If you find yourself in Nairobi and in an upmarket supermarket, you will encounter – inevitably – the dairy products of Brown’s Cheese Farm. They have a rather singular position as the premier, if not the only, dairy producer in East Africa. Their dairy is also to be found an hour outside of Nairobi, and so I went.
The journey itself is worth undertaking. You can take a number 112 matatu from the very top of Tom Mboya Avenue and for the price of pence be taken away from the dust, noise and madness of central Nairobi and into the beautiful calm, the green rolling hills and the ranged tea plantations of the former white highlands. You wind up and up, into cleaner and clearer air. Then suddenly you leave behind the trickle of gradually decreasing settlements and find yourself among the tea plantations.
The bushes of Camellia Sinensis arrayed in orderly queues, women with their jute sacks tied to their heads straining forward against the weight working their way up and along the lines bringing in the fragrant harvest. This was the first time that I had seen a Kenya which was not crumbling concrete and screaming engines. I understood Karen Blixen saying you could breathe easily.
Among these plantations is the Cheese Farm. This title is perhaps a misnomer; most, the vast majority in fact, of the milk comes from neighbouring farms but the site is the centre of production for the startling range of 35 cheeses the company makes. Moreover, there is on the site a small herd which is used to produce the culture necessary for the cheese making process.
Pleasingly, it is a family affair. You are received in what is clearly a family home, music sheets scattered about, framed photographs on the chimneypiece, ludricously comfortable and deep sofas. Indeed for 35 years, as many years as cheeses, it has been run by the same family. First under David and Susan Brown, and since 2008, under their daughter, Delia.
The origin story is also suitably cosy. In the 70s there was a distinct lack of dairy products in Kenya. It is worth noting here that cheese was yet and is still to become seriously popular in East Africa. There was a lone Government Cheddar of inferior quality. David (so Caren, our wonderfully charismatic guide tells us) had a craving for Brie, and Susan the obliging wife endeavoured to produce said cheese. Eventually, word got round and a business grew.
The whole site is in fact delightfully cosy. The production room which we were allowed to glimpse, and for which a walkway will allow more intimate interaction with in the near future, had a wonderful nostalgic feel. It could easily have been the set of a Beryl Bainbridge or Alan Sillitoe adaptation, if either had ever set a kitchen sink novel in a creamery. It was all steam, perspiration on tiles, stainless steel vats and high windows. There is a mozzarella machine which looks suitably like a prop for a bygone age.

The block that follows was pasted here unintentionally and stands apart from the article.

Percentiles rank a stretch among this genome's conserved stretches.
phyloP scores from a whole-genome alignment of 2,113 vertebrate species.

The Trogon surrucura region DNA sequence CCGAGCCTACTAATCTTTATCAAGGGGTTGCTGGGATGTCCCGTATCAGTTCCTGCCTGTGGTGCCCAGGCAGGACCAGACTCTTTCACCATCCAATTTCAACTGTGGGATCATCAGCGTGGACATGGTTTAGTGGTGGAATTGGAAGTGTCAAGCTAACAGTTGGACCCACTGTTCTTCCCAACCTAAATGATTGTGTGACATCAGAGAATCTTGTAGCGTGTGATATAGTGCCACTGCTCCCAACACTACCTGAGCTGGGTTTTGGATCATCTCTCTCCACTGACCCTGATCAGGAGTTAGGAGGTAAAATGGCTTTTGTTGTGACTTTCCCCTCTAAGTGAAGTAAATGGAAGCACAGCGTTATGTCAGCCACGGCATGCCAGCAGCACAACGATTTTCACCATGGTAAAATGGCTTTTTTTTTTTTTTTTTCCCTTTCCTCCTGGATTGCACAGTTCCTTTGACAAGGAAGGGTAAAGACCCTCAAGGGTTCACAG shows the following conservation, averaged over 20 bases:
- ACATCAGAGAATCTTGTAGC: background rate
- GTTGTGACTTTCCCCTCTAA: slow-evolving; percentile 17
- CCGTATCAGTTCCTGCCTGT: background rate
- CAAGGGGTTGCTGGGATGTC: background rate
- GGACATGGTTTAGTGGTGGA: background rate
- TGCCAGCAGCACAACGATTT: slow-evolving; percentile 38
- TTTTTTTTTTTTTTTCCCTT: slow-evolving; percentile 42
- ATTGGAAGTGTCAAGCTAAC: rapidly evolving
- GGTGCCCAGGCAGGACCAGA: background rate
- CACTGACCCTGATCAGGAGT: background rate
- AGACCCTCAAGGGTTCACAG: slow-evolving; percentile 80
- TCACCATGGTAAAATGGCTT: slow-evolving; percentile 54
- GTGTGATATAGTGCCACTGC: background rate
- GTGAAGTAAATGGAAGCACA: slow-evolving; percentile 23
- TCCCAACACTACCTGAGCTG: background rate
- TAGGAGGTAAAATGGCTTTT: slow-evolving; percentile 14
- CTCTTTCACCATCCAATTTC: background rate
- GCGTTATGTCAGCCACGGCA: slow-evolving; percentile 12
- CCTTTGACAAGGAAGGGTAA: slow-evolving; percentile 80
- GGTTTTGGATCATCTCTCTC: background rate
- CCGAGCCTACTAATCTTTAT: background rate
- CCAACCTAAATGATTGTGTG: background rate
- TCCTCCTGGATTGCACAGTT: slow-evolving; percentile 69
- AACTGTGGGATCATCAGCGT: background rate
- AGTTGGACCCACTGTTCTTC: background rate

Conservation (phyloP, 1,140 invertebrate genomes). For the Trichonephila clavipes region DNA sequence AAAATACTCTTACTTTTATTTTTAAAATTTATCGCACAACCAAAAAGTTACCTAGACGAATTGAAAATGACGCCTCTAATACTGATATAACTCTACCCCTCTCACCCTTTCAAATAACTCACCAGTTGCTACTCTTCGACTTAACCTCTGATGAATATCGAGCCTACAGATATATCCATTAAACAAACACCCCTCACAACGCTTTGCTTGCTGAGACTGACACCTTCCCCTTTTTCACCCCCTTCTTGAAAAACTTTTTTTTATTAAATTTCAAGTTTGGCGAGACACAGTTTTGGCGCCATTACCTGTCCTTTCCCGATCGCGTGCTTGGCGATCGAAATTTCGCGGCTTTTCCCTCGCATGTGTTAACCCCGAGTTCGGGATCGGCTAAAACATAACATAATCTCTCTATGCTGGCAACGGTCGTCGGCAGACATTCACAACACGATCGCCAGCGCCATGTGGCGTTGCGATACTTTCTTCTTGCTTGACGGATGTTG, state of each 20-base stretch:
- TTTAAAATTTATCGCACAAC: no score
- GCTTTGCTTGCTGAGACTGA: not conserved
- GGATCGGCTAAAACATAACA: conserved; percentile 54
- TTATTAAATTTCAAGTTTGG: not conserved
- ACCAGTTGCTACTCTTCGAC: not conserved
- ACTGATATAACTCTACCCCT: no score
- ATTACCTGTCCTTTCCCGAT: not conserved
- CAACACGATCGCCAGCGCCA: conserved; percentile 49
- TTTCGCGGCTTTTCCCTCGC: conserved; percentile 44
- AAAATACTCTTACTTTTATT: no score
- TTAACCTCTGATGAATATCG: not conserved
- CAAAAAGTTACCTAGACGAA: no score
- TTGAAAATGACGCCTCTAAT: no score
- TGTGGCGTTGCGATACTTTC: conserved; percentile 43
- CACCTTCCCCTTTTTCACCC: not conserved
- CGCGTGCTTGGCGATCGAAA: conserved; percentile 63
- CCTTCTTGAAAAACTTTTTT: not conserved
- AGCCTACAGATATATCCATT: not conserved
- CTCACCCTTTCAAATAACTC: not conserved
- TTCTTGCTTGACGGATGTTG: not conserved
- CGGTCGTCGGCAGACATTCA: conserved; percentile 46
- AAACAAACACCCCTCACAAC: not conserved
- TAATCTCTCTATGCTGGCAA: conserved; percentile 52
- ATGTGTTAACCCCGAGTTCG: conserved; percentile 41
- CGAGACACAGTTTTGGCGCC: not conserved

It is from this rather charming site that all those cheeses come. There is indeed a vast array and range, some obviously better than others. Parmesan for a start should not be chewy, and the Chevre had too dense a texture. I would like to say that such criticism misses the point and instead like Doctor Johnson the wonder is not that it’s done well but that it’s done at all. That would be cruel, because some of their cheeses are rather good.
The Goat Gouda is pleasingly goaty with the characteristics of a Gouda: rubbery, squeaky, chewy. Whilst not earth shattering, there is nothing more in this world that I enjoy so much as something being right, and this cheese is all it claims to be. There is also a particularly fine Valency. This is decidedly delicate. These two cheeses speak particularly well of the company.
Along with the cheese, it also comes with a good side dish of community out reach. The site is used not only to evangelise the wonders of fermented milk but also to educate school children on nature and the natural world. Which is all well and good, but the most wonderful part is the sourcing of the sheeps milk.
When the farm was beginning to expand its range, there was a gap for sheeps cheese, and in the surrounding hills there are plentiful flocks. These are kept by the Masai largely for meat. When the company approached the shepherds they met skepticism over the very idea of milking a ewe; despite the endless Youtube tutorials.
Eventually the women of the Masai took up the notion and now provide the necessary milk. This has given these women money of their own, which is excellent of itself, but has also allowed them to educate their children as well.
Certainly there is a novelty factor to cheese being produced on the equator, but there is also a real demand which Brown’s Cheese Farm happily fills. More happily still, it is a rock of calm on the shores of seething Nairobi.
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